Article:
Nikki Reed has been wowing us on the screen since 2003 when she first starred in Thirteen. A few years later we fell in love with her as Rosalie in the Twilight Saga and now, she is a super mom to little Bodhi, wife to Ian Somerhalder, a badass actress, activist and an avid healthy eater. How healthy, exactly? Well, she recently let us take a look inside her fridge and answered all of our burning food questions. Let’s take a look.
SheKnows: Tell us a little bit about what’s in your fridge.
Nikki Reed: I just got home and I just went to the supermarket. We try to live a pretty plant-based lifestyle so our fridge is pretty fruit and vegetable heavy. I make my own cashew milk and almond milk so we have a couple jars of that. That pretty sums up the fridge and then of course, the freezer is stocked with Raised Real and of course, I was thrilled to come home to that because nothing makes a mom feel better than knowing you don’t have to get creative after 20 hours of travel and everyone is jet lagged and you don’t have to cook for your little one.
SK: Totally. So what would you say is your go-to healthy snack?
NR: I like things, especially right now as a busy mom — I mean, all moms are busy, stay-at-home-moms, 9-to-5 moms, everyone, and nothing makes me happier than knowing me knowing I can make a quick and healthy snack like cutting a butternut squash in half and cooking it in the oven is a great one. I mean, you do nothing but stick it in and wait!
SK: We know Bodhi loves Raised Real, but can you give us an example of one of your favorite weeknight meals for you and Ian?
NR: You’re totally going to think this is just part of what we’re talking about but honestly, when I make Raised Real for Bodhi, we eat it also. I know it’s meant for tiny humans but it’s just so easy and so flavorful. Mealtime is really important for us as a family. We’re busy, working people and life right now is less about spending time in front of the stove and more about being present and spending together. And I think that’s important for a child’s development too.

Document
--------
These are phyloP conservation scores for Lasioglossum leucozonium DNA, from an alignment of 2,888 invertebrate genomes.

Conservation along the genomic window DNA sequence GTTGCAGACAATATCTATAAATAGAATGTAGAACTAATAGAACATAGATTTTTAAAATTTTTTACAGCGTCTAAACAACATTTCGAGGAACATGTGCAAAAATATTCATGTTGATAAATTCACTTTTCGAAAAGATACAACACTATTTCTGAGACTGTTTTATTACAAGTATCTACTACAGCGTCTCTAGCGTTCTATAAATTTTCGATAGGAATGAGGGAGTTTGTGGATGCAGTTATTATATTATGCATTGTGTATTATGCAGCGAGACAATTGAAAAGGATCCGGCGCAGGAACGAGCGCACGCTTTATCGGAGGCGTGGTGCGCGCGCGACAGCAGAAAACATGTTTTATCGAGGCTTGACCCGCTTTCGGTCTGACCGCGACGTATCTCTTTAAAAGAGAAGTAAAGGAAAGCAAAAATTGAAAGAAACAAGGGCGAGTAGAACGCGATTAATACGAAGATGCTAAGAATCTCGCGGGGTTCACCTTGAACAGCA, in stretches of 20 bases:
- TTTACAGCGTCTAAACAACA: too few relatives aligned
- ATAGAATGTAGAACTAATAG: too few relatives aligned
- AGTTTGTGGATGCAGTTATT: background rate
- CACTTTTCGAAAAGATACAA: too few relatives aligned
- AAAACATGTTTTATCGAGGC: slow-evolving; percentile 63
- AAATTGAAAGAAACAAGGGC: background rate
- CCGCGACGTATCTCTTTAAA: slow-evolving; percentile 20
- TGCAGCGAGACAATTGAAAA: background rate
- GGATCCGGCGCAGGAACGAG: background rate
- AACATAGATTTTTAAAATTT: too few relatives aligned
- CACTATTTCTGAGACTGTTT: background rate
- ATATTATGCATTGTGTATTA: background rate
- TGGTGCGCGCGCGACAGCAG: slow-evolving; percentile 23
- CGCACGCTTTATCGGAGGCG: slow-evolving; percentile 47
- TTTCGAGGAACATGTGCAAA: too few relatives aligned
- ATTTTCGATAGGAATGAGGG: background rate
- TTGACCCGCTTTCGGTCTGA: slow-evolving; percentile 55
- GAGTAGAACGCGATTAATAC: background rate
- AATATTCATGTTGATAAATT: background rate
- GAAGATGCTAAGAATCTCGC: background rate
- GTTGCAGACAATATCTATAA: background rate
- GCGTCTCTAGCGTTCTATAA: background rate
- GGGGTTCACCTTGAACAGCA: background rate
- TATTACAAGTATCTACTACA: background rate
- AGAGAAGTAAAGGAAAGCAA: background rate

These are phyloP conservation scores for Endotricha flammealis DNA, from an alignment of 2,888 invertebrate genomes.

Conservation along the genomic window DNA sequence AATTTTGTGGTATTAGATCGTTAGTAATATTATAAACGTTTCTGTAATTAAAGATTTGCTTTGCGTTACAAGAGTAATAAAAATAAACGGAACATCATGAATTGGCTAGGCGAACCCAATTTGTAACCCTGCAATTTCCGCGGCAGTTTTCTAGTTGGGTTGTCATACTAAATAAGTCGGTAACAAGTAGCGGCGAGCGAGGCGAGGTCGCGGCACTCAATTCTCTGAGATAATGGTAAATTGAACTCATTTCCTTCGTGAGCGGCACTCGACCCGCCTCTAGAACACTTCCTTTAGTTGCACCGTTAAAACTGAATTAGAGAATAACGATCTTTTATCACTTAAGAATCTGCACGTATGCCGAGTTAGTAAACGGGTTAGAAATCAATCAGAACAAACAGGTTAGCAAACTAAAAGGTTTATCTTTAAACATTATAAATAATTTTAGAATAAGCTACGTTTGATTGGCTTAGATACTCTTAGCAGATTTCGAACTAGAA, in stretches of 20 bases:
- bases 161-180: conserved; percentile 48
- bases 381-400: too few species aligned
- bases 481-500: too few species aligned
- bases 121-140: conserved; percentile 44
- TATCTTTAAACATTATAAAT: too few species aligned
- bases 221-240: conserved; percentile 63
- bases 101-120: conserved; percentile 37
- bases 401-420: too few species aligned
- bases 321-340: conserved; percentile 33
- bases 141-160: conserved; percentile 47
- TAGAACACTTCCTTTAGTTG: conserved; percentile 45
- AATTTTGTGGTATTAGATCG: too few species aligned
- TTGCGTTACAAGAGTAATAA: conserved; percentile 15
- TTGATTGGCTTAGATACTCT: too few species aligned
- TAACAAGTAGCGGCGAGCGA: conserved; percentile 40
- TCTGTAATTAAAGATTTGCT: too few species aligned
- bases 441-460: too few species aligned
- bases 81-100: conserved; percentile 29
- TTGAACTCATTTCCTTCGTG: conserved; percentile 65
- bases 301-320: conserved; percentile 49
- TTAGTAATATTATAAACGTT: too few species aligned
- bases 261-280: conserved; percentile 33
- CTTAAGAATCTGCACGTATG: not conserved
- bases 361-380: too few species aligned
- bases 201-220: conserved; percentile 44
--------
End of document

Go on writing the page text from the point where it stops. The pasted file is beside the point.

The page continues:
SK: What would you consider the ultimate comfort food?
NR: What a great question! Normally I would say something fried but I’ve found myself in so many airports lately and everything seems to be fried. Hmm, something really decadent. Maybe like a super dense, flourless chocolate cake.
SK: What would you say is your signature dish?
NR: You know, I spend so much time now NOT cooking. Before I had a child I spent so much time making beautiful meals, but after you have a child you just don’t have the time for that, you know? Um, a brown rice stir fry seems to be my signature right now. A really gorgeous tofu, stir-fried.
SK: Any food you absolutely can’t stand?
SK: Oh, really?
NR: I hear it’s a genetic thing. Some people are just born hating cilantro.
SK: How would you say your diet has changed postpartum, if at all?
NR: Well, sometimes you end up making things that aren’t that great for yourself because you simply don’t have the time, so I think that’s one of the beautiful things about having a support system and having help. Whatever that help may be postpartum. I had a whole postpartum plan in place with a team of friends and mamas in place, my mom was a part of that, and we all researched and tried to prepare the most nutrient-dense meals, and then as time went on and I started cooking for myself again and for my child. You find yourself really struggling with getting creative. So I think that’s why having a support system — whether that’s friends, your community or a farmer’s market — is so important.